He was also given to understand that the unit would close when he retired. However, a rethink will now see him employed on a half-time basis for a further year to help recruit a successor. He hopes the successful candidate will be more "diplomatic" than he was, and will be more successful in attracting funding for clinical trials.

But he is adamant that the appointee must not "misunderstand the job as promoting alternative medicine", a failing, he believes, to which all the other professors of complementary medicine that have been appointed around the world since 1993 have succumbed.

"They present themselves as scientists but they are all using science as a drunk man uses a lamp post: for support and not for enlightenment," he said. "My unit is the only one that actually understands critical assessment as it should be."

paul.jump@tsleducation.com.

Readers' comments (7)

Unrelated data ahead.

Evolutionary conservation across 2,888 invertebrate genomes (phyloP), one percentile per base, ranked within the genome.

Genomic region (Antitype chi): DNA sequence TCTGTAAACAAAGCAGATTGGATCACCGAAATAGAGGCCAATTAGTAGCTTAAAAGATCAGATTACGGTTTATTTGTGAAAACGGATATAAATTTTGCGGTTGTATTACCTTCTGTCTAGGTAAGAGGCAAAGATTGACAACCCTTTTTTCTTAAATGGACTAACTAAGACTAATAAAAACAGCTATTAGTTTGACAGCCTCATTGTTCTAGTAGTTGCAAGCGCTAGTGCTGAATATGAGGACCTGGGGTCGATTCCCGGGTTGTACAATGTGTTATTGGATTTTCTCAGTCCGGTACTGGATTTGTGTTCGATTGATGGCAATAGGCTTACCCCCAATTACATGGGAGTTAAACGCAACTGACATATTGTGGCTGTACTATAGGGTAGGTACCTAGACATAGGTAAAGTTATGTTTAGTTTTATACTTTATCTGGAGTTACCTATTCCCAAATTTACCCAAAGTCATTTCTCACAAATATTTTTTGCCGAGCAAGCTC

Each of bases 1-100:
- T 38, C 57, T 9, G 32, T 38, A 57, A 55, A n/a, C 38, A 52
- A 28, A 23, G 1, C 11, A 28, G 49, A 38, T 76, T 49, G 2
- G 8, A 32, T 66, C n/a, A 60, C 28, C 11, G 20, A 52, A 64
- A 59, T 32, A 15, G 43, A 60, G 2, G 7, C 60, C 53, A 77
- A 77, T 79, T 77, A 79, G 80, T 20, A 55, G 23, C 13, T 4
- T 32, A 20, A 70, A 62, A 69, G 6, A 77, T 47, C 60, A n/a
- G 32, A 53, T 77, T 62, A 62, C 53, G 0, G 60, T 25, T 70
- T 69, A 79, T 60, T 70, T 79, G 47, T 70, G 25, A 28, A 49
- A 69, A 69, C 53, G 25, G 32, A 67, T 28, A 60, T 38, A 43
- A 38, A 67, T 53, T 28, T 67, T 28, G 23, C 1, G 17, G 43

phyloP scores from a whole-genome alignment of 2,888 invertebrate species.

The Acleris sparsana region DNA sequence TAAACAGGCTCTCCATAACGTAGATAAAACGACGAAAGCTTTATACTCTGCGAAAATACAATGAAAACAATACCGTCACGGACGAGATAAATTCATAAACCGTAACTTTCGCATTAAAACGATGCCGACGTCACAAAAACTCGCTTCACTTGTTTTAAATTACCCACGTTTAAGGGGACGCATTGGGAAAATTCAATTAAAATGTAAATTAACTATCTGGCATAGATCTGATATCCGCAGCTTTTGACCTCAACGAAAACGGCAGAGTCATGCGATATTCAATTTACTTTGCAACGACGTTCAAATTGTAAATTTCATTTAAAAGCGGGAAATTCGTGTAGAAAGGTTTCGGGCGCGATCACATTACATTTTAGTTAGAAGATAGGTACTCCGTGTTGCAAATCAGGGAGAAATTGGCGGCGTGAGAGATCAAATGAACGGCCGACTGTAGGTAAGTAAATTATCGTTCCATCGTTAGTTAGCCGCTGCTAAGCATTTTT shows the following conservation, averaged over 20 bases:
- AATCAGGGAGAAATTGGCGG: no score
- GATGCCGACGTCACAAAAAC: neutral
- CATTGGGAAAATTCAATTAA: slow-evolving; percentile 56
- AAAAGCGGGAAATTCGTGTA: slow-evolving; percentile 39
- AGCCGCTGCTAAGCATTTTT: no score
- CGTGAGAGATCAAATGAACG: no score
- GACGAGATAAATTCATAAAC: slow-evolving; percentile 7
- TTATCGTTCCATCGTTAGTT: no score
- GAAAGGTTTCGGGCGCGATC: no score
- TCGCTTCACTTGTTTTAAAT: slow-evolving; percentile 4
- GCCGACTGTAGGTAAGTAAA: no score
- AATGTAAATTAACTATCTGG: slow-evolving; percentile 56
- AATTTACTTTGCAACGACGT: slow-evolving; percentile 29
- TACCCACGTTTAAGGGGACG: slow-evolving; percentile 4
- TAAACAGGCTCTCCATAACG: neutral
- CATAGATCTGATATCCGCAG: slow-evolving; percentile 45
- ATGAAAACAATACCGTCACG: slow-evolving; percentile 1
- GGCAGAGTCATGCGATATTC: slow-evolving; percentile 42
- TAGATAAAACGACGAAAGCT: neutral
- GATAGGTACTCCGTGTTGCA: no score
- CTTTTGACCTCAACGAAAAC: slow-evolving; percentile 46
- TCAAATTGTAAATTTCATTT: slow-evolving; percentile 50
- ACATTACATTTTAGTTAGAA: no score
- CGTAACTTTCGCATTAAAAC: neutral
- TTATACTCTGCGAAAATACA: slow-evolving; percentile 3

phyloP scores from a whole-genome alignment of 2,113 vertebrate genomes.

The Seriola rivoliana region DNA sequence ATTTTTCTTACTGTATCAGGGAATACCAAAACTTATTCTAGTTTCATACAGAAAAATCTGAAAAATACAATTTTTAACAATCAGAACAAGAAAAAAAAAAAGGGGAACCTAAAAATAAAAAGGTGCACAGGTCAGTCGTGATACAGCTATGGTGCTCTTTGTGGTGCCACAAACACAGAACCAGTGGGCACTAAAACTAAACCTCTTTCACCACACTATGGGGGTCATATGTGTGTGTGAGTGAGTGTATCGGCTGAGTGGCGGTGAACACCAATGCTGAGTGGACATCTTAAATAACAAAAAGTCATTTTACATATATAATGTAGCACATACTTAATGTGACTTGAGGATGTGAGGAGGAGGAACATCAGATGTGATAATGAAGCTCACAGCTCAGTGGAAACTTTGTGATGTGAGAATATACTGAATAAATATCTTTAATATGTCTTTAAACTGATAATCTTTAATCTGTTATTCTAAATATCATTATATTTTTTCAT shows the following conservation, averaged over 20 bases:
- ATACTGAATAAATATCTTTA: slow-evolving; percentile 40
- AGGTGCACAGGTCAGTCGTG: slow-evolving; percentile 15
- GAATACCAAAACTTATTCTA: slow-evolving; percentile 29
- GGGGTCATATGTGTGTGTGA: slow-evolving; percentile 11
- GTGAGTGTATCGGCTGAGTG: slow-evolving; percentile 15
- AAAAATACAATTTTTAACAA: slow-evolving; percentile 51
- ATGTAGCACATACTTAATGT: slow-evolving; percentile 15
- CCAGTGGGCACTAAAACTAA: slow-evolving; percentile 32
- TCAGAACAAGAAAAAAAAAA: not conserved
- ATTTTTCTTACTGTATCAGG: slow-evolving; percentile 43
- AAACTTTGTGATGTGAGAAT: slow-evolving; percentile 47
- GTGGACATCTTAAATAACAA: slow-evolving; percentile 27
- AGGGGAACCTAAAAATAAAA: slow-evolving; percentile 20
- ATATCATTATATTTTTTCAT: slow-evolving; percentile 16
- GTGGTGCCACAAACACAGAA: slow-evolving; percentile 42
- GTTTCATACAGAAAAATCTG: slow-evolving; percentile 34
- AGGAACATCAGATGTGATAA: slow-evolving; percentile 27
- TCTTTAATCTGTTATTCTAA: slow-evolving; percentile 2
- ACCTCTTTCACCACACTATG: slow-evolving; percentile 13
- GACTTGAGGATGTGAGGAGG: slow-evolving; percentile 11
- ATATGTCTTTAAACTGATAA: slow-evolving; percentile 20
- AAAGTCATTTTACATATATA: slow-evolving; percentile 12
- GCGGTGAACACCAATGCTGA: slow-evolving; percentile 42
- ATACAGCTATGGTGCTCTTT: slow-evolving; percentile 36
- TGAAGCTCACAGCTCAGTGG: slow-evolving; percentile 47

• This article presents Ernst's career without checks, taking the professor's word for everything. Here is a selection from among the many questions a rigorous journalist might have checked on: What were the actual circumstances of Ernst's departure from Vienna? How long did Ernst go around claiming homoepathic qualifications he did not possess? What about the other CAM 'training' he's supposed to have had? What about the qualifications of some of the people who worked for him at Exeter? Needless to say, these are among the many aspects of Prof Ernst's professional life that are known to be, shall we say, 'problematic'. Strangely, until the German Homeopathic Doctors' Associaton had it out of him in an interview only last year, Ernst's lack of actual training and qualifications in homeopathy was continuously ignored by his employers, the scientific establishment and the media - even though it was an open secret. Even now, he is managing to gloss over this and other unsavoury highlights of his career. How about entrapment as a 'research method'? Yes, really, he even published the paper (http://www.ncbi.nlm.nih.gov/pubmed/12559777). Who, one wonders, gave ethical approval for this (take a look at the methodology)? Please take another look, THE, and perhaps add a slightly more realistic post-script on Prof Ernst's credentials as a scientist. Thank you.